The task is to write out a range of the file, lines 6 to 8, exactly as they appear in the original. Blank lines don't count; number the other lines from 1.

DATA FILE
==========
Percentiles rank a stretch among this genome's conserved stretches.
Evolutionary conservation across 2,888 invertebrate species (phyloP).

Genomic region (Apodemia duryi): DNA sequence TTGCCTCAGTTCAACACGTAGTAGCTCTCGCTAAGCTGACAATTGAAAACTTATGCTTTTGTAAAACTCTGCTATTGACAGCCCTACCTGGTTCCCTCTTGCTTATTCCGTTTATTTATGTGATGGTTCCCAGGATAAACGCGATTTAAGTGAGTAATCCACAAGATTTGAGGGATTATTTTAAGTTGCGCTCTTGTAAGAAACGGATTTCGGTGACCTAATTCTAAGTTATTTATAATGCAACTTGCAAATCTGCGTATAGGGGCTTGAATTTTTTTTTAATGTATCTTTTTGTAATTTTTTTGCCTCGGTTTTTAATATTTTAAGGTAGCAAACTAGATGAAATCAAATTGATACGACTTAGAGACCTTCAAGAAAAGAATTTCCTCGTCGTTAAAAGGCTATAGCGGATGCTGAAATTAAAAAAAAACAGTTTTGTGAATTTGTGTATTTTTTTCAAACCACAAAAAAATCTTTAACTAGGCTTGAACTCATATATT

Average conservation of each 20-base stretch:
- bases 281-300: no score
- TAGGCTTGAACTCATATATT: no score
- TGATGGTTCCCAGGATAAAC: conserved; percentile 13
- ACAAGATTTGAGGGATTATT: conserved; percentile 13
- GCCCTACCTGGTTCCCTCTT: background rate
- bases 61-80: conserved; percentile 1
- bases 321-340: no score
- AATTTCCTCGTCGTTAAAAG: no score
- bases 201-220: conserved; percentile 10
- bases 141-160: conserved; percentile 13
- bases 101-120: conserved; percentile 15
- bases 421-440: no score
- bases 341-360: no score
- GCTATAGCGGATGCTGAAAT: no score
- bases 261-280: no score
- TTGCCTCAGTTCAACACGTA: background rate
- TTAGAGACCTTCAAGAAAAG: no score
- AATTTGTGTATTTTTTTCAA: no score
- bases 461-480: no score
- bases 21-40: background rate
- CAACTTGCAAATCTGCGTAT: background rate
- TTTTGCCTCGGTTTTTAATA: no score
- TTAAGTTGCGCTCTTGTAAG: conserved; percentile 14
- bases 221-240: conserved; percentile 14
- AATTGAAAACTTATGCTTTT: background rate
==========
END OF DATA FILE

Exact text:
- TAGGCTTGAACTCATATATT: no score
- TGATGGTTCCCAGGATAAAC: conserved; percentile 13
- ACAAGATTTGAGGGATTATT: conserved; percentile 13